In the end of 19th and early 20th century, the landscape architect Frederick Law Olmsted stated that all urban green areas, independent of their characteristics, should provide people with benefits from nature. For this reason, he considered that parks should be connected to each other and to surrounding residential areas [16]. These two ideas were in the origin of the greenway movement that, by the end of the 20th century, would evolve into the term “green infrastructure” [13]. There are two concepts that formed the origin of this idea: (1) connecting all green spaces for the benefit of citizens, (2) preserving and linking natural areas to counter habitat fragmentation and promote biodiversity. These two concepts are very similar to the ideas developed by Olmsted and implemented in the 1880s in the revolutionary Emerald Necklace in Boston [13].
A commonly used definition describes green infrastructure “as a strategically planned network of high-quality natural and semi-natural areas with other environmental features, which is designed and managed to deliver a wide range of ecosystem services and protect biodiversity in both rural and urban settings” [17].
There are four classes of ecosystem services [18,19]: (1) provisioning services (for example, food, wood, fibre); (2) regulating services (for example, air quality regulation, climate regulation, water regulation); (3) cultural services, and (4) supporting services. Cultural services include all the non-material benefits that people obtain from ecosystems, such as spiritual enrichment, cognitive development, reflection, recreation, and aesthetic experiences, together with other important social benefits, like the improvement of mental health [20], stress reduction, and relaxation [21]. Furthermore, urban green infrastructure can act as a meeting place in a neighbourhood and positively influence the interactions between different communities [22]. Finally, the supporting services include soil formation, photosynthesis, nutrient cycling, and water cycling. These include all the services that are necessary for the production of all other ecosystem services [23].

2.2. Environmental Justice

Although there is agreement on the importance of urban green infrastructure and that this should be based on the three pillars of sustainability—ecology, economy, and society—many studies [24,25] reveal that the societal variables are least respected, or even ignored, in the process of project development. The exclusion of one sustainability variable can results in an unequal distribution of green infrastructure through the city. This uneven distribution is often stratified based on socioeconomic or ethno-racial characteristics, including age, gender, disability, education and wealth of the residents, and has been recognised in the literature as an environmental justice issue [26,27]. A definition of environmental justice is the right of the entire population to be protected against environmental pollution and to live in a clean and healthful environment [28].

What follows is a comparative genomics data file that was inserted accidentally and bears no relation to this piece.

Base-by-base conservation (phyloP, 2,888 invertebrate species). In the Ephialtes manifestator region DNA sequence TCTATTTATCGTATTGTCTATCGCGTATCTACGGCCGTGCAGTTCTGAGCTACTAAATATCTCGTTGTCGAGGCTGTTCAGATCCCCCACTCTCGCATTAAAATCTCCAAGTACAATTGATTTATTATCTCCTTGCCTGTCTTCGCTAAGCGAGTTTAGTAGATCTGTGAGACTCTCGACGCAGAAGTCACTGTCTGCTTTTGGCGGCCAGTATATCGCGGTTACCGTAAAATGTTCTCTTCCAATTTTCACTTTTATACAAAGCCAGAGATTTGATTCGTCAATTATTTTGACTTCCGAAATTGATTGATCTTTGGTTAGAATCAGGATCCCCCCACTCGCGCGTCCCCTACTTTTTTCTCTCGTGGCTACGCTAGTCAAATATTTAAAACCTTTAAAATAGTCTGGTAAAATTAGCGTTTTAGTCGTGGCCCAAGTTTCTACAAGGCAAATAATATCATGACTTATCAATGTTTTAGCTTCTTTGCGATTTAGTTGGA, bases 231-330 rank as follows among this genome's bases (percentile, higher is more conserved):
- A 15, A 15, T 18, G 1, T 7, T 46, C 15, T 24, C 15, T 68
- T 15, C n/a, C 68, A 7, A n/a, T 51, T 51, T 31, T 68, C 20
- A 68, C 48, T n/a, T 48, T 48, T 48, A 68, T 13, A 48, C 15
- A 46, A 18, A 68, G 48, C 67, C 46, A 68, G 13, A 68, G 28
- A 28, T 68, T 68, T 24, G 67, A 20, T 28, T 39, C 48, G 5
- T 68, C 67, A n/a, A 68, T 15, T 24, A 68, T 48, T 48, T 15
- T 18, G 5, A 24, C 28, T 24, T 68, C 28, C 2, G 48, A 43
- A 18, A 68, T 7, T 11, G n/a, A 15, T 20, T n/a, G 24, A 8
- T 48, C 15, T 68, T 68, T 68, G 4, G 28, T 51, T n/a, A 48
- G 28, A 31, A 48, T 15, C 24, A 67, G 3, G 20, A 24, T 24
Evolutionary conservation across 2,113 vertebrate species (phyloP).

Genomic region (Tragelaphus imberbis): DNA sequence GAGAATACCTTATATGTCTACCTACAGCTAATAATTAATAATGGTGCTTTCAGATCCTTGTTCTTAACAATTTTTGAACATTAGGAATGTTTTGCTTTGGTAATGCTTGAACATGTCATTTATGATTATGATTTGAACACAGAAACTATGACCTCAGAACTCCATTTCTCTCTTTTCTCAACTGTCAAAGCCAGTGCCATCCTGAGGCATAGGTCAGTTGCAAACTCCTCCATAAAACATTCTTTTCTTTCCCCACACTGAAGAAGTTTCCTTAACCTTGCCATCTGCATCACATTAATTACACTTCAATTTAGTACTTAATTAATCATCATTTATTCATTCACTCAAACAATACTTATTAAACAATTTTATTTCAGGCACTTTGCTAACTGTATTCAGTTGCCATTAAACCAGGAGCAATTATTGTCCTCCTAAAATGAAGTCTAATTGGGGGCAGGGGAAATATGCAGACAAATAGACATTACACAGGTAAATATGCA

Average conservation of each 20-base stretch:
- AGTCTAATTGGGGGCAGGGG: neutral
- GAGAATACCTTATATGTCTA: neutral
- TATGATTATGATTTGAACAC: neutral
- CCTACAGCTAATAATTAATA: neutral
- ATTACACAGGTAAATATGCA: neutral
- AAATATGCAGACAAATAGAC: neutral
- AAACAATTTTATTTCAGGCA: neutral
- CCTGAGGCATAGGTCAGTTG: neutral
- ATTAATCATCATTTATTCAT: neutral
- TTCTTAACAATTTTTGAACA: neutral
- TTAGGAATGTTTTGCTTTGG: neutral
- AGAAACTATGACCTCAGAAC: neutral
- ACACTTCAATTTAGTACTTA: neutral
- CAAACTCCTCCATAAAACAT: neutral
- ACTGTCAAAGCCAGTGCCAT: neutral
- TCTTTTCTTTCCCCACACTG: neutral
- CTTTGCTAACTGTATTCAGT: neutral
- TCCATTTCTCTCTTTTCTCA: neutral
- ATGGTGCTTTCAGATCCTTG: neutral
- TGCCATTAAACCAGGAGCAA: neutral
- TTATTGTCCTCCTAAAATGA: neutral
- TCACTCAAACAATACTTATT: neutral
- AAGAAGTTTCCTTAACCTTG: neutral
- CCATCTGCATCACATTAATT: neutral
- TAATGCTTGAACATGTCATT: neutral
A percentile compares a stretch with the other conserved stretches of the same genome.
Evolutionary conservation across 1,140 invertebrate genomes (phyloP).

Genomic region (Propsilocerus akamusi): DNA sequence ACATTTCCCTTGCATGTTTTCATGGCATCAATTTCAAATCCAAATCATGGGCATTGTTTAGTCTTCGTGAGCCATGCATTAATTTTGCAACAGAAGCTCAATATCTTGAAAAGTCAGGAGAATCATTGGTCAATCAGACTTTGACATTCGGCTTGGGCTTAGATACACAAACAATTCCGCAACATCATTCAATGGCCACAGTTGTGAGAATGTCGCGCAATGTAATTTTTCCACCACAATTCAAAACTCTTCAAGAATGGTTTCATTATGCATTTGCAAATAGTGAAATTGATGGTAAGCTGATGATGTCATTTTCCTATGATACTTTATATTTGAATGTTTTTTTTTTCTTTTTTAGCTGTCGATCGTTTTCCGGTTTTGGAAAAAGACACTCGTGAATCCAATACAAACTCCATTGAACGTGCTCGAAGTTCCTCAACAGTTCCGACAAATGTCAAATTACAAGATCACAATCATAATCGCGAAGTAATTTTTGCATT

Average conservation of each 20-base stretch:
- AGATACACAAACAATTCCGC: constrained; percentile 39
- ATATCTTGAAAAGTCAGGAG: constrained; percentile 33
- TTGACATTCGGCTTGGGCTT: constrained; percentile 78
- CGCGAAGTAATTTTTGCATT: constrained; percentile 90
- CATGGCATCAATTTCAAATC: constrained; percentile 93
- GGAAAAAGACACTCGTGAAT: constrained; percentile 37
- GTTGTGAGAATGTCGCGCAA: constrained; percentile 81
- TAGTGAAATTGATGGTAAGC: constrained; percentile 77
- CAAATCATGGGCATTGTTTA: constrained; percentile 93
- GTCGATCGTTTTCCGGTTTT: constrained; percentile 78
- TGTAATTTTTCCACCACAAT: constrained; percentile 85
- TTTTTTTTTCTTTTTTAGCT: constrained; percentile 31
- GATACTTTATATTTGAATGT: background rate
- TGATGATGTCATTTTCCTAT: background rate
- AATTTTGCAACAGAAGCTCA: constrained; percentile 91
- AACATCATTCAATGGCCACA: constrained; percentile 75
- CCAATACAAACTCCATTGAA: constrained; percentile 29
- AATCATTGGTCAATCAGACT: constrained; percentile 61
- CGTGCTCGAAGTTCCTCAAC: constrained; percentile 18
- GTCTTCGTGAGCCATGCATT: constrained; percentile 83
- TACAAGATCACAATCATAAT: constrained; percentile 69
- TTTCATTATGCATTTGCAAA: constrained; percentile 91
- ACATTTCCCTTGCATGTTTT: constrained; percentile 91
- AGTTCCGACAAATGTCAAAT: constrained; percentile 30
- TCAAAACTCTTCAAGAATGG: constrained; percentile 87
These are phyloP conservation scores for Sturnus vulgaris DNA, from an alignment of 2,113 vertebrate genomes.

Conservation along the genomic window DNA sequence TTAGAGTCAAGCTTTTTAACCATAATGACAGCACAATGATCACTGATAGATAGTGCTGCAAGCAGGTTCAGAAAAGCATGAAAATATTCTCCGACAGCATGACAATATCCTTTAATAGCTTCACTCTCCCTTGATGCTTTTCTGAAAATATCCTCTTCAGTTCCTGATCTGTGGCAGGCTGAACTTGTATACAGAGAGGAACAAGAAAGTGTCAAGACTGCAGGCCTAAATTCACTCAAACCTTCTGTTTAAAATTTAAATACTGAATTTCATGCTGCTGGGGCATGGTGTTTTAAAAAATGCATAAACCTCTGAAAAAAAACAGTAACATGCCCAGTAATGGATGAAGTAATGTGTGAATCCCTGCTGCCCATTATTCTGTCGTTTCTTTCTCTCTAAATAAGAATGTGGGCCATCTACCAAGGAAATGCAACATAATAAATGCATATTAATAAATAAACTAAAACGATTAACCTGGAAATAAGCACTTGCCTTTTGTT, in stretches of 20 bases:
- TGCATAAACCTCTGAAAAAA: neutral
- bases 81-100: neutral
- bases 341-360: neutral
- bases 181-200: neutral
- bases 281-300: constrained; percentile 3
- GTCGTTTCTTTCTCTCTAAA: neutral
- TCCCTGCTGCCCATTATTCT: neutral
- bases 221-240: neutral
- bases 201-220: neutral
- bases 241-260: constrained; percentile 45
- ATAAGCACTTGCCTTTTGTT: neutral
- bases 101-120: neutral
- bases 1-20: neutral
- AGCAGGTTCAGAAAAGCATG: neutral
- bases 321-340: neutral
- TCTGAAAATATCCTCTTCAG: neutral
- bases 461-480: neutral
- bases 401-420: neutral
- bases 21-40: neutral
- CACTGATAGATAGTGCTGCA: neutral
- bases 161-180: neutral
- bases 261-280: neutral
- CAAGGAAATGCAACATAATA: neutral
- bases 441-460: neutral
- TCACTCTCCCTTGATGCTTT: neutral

Traditionally, the environmental justice movement has focused on pollution issues affecting the health of low-income and minority individuals who lived in close proximity to polluting sites [29,30]. The movement appeared in the beginning of the 1980s in the United States, where low-income ethnic communities, including African-Americans and Hispanics, were living in the most polluted neighbourhoods, compared to the white majority communities who, conversely, were living in neighbourhoods of high environmental quality [31,32,33]. More recently, environmental justice research has focused on the distribution of environmental hazards and amenities, including green spaces, through different social groups [34,35,36,37,38].
Gould and Lewis [28] refer the importance of analysing the full spectrum of distribution, meaning that research should also consider who gets access to the environmental amenities, such as parks, water clean-up, and access to public transport, by studying all social groups, instead of only those that bear the environmental burdens of society, such as toxic waste, hazardous facilities, and poor air quality, which has been the focus up to now.